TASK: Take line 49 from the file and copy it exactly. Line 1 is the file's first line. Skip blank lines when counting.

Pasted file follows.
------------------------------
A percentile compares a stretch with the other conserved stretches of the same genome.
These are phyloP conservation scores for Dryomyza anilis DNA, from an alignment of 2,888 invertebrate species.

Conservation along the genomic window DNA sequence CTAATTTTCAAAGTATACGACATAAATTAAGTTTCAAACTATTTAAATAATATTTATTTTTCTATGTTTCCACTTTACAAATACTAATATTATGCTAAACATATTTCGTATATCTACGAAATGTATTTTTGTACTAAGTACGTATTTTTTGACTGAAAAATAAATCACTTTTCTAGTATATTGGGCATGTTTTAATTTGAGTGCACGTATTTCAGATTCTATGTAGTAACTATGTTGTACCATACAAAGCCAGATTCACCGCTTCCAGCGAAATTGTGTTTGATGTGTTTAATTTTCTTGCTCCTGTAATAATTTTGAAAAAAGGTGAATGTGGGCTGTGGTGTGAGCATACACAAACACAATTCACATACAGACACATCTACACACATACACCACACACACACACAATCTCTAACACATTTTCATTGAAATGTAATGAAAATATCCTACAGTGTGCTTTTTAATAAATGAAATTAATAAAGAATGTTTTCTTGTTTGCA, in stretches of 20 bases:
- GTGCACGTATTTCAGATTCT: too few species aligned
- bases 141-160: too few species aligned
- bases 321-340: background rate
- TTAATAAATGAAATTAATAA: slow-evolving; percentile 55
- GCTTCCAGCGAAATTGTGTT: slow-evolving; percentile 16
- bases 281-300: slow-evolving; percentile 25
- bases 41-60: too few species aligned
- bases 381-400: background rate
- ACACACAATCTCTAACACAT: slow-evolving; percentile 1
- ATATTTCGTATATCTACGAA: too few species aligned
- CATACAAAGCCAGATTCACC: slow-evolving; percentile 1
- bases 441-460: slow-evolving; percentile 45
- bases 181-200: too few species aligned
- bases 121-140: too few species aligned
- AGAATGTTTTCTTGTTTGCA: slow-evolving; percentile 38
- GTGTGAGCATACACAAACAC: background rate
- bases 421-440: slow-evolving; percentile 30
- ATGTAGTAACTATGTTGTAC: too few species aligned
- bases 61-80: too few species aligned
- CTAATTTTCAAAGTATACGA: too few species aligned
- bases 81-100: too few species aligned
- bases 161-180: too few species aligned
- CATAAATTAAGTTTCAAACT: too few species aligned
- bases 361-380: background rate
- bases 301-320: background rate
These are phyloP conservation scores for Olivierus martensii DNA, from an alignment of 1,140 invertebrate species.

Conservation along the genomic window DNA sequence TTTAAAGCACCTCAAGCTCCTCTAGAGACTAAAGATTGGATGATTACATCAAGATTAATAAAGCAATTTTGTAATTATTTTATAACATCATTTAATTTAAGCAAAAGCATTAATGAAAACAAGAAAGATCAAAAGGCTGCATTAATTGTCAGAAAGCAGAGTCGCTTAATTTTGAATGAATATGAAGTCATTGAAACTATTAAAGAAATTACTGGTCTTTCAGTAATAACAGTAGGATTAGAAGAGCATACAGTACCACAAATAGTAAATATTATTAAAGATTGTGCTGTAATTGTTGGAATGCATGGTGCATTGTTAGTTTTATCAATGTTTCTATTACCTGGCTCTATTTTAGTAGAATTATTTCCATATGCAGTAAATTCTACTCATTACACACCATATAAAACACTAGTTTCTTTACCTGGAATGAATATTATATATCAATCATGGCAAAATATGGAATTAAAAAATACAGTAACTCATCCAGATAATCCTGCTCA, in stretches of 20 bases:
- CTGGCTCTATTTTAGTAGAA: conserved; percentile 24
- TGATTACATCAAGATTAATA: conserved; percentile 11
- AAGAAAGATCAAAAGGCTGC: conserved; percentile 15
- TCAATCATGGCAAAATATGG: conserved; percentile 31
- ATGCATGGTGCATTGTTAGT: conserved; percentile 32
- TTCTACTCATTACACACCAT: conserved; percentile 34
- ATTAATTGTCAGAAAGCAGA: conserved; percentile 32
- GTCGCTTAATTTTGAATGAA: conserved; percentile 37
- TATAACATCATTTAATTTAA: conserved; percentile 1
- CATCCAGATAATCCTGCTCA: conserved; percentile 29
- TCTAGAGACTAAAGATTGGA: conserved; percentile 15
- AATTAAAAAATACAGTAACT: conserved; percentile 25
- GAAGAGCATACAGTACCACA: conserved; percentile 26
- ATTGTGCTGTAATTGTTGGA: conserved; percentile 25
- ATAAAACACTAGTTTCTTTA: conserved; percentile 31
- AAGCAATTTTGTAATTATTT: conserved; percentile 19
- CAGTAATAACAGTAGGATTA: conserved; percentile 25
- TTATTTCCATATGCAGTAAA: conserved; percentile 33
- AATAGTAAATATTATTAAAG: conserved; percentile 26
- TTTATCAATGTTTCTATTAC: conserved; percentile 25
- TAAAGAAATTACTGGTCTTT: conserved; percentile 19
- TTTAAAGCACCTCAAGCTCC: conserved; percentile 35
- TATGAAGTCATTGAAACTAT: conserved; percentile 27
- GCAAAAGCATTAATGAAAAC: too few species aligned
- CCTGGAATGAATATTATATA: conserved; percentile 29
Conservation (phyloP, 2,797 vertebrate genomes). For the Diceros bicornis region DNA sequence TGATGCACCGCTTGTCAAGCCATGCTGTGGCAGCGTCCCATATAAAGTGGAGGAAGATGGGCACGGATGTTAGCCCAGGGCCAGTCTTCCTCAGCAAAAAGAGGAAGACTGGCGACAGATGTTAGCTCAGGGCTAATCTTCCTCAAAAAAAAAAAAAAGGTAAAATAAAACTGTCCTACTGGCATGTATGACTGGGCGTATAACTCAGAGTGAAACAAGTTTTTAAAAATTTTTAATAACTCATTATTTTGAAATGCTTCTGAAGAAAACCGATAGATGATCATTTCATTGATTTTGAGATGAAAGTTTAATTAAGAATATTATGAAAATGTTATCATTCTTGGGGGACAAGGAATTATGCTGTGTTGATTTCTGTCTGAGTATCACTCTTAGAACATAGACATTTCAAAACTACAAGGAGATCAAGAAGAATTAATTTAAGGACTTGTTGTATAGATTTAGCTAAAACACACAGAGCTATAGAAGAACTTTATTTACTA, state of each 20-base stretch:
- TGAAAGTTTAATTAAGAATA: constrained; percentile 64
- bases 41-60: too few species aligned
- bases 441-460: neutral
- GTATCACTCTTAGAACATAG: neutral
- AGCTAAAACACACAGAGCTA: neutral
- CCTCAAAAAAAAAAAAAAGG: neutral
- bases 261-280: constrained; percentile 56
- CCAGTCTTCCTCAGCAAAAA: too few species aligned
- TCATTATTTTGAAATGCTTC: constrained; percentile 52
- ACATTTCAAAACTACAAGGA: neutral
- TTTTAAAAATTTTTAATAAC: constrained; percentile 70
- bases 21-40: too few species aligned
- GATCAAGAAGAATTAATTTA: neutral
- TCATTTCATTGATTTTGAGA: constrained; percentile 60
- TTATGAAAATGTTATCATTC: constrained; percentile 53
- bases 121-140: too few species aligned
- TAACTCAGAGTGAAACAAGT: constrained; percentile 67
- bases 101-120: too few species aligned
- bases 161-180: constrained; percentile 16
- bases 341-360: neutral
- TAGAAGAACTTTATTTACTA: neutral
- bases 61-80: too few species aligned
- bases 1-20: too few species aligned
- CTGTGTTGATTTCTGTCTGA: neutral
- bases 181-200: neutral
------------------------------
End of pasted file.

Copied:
- AATAGTAAATATTATTAAAG: conserved; percentile 26